Born into a family of three brothers and one sister, Ladasha is very proud to be the first person in her family to attend college. Ladasha is a 21-year-old freshman studying Early Childhood Education at Kingsborough Community College. She is a bright, energetic, and lively young woman with big dreams.
Three years ago, her journey in college got off to a rocky start. She was enrolled in a four-year college in Brooklyn, but struggled while juggling a full-time course load and a full-time job to pay for rent, food, and living expenses. It was simply too much. Ladasha decided to take a leave of absence to save up money for school. She was also preparing to age out of foster care and realized she would no longer have the support system of her foster care agency.
Ladasha now attends Kingsborough Community College, a two-year college in Brooklyn, that is a better fit for her needs. However, this time it feels different. Ladasha was recently awarded a scholarship through the Guardian Scholars Program. “It feels great to know that someone is out there helping me with my education.” She adds, “When I started college again I was wondering how I was going to be able to afford school supplies and textbooks as well as keep a roof over my head. With New Yorkers For Children’s support, I feel a huge burden lifted off my shoulders. I can focus on my school work.”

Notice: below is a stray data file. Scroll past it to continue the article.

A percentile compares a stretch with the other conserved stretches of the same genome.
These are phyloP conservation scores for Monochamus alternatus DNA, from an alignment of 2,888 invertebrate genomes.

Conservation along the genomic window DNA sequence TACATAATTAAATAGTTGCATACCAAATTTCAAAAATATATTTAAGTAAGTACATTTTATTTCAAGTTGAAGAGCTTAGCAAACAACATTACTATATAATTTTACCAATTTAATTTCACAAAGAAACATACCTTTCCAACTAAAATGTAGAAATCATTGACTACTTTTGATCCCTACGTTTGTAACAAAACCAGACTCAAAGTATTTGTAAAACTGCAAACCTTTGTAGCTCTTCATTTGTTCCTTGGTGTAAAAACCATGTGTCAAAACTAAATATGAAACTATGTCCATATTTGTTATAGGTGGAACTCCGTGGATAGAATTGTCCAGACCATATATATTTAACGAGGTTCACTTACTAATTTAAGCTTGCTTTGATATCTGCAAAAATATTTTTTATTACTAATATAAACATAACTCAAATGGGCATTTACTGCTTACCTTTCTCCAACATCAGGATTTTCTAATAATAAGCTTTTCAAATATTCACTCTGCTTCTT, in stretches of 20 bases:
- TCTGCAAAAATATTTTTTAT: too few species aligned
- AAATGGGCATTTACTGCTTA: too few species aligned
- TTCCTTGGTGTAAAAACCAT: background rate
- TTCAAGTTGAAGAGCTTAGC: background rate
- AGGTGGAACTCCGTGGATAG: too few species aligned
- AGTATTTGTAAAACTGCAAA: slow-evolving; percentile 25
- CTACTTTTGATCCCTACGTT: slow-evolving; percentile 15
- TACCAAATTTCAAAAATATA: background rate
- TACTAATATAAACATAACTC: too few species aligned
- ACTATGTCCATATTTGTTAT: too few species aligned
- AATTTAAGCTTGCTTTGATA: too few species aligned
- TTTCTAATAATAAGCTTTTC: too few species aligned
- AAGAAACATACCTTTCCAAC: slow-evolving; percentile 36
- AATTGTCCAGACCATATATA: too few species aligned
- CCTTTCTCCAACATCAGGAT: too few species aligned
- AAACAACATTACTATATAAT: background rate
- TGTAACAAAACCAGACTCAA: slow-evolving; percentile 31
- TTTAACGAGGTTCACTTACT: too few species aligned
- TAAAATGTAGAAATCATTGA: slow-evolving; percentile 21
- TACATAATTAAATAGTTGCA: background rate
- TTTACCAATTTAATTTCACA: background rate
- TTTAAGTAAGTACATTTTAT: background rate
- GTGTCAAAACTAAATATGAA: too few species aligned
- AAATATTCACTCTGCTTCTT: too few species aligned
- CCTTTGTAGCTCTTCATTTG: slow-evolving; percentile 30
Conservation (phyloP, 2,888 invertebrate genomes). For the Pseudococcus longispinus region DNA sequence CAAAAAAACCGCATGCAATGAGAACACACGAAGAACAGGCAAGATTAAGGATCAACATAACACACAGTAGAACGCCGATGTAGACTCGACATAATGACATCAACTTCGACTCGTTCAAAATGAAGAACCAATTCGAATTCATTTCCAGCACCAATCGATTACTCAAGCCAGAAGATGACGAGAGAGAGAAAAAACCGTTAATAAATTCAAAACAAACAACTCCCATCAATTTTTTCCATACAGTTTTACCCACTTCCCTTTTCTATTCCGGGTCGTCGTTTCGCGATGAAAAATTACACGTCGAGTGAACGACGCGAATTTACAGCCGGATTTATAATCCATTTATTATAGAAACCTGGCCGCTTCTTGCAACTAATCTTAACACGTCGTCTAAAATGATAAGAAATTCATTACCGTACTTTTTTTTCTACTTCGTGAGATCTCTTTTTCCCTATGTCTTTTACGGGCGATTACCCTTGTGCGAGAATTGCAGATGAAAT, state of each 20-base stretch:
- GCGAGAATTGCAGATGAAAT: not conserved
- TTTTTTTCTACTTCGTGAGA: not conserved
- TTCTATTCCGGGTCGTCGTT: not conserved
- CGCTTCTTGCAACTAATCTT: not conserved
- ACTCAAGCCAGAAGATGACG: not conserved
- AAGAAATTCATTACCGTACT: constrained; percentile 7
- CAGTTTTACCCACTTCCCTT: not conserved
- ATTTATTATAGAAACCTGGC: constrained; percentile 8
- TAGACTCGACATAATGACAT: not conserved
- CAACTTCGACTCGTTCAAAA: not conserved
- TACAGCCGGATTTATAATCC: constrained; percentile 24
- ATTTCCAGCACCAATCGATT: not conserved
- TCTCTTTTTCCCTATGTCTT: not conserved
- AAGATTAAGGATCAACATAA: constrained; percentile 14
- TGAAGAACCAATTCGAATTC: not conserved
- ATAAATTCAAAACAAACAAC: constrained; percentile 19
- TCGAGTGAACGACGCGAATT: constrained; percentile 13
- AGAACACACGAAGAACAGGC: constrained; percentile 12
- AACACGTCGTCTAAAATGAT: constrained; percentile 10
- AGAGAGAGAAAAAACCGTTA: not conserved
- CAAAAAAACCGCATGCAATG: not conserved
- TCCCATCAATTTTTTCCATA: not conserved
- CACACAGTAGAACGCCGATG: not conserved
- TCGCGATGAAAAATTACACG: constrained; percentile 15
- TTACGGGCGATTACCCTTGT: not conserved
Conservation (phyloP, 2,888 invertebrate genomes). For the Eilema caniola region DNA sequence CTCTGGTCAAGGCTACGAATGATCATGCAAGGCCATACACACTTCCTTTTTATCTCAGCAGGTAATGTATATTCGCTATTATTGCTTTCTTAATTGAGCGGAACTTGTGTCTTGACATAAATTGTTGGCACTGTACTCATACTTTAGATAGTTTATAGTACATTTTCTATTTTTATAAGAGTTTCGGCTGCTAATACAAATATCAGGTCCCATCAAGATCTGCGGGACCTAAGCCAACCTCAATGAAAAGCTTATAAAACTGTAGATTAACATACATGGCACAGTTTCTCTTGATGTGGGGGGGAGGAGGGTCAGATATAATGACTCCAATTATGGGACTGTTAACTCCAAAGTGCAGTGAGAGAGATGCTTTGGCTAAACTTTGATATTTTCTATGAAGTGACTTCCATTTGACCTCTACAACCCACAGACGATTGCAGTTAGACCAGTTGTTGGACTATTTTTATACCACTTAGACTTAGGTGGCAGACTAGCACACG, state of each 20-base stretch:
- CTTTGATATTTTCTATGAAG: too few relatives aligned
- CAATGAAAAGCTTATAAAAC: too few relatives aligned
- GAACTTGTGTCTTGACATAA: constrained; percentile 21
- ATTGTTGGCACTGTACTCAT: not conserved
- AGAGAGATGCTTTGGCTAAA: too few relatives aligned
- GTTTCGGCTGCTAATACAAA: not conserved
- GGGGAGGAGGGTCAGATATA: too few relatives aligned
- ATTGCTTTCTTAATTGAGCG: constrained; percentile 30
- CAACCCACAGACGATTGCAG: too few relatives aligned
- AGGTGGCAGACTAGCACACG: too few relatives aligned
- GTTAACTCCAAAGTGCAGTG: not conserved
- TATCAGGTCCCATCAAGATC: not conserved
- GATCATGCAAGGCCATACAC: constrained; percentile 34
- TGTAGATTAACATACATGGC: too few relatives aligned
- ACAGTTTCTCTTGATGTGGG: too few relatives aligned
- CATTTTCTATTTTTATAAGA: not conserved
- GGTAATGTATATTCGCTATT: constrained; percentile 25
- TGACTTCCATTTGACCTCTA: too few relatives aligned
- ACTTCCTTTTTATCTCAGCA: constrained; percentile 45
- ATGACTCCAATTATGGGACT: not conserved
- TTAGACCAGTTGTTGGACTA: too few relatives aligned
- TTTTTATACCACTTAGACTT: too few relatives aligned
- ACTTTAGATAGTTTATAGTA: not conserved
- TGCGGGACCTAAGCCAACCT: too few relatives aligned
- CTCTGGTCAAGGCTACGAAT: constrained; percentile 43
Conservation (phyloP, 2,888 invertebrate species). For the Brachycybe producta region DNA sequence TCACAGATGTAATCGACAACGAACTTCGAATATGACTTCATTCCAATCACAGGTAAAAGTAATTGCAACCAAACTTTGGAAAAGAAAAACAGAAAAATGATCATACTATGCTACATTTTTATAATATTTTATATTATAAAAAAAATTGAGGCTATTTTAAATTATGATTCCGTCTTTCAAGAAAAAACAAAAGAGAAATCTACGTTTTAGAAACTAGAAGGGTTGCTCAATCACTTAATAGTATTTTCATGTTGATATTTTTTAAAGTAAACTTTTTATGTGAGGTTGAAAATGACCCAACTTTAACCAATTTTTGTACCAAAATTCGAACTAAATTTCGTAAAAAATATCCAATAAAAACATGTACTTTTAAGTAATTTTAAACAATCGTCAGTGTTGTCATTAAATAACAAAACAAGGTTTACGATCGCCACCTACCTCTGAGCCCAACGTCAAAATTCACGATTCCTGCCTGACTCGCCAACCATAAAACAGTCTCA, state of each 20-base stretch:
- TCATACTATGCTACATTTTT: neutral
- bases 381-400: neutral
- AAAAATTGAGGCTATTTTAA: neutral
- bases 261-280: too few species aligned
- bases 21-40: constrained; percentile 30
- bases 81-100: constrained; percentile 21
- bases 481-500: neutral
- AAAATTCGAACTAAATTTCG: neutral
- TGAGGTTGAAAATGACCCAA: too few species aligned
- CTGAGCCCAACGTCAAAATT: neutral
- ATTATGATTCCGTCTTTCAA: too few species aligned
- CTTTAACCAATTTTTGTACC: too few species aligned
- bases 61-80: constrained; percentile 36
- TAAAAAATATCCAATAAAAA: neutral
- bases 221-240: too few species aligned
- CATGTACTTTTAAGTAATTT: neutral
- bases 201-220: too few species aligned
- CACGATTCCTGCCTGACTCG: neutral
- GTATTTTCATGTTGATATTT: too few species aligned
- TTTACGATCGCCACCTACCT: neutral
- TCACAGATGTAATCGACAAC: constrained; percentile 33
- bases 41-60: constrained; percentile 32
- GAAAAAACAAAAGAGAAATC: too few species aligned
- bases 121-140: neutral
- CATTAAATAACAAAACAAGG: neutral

In her spare time, Ladasha enjoys volunteering, playing volleyball, listening to poetry, and spending time with her family and friends. She is also an active member of the NYFC Youth Advisory Board, group of highly engaged high school and college students in foster care who serve as advocates for other children and youth in care in New York City. This past May, she and her fellow members organized a literacy event to instill a love of learning and reading in younger children in foster care.
“I want to be a second grade school teacher. I want to work at Mount Pleasant Cottage School, the same school I went to while I was in foster care. I want to give back to youth in foster care,” says Ladasha. “Your help motivates me to help other students. Your support changes lives.”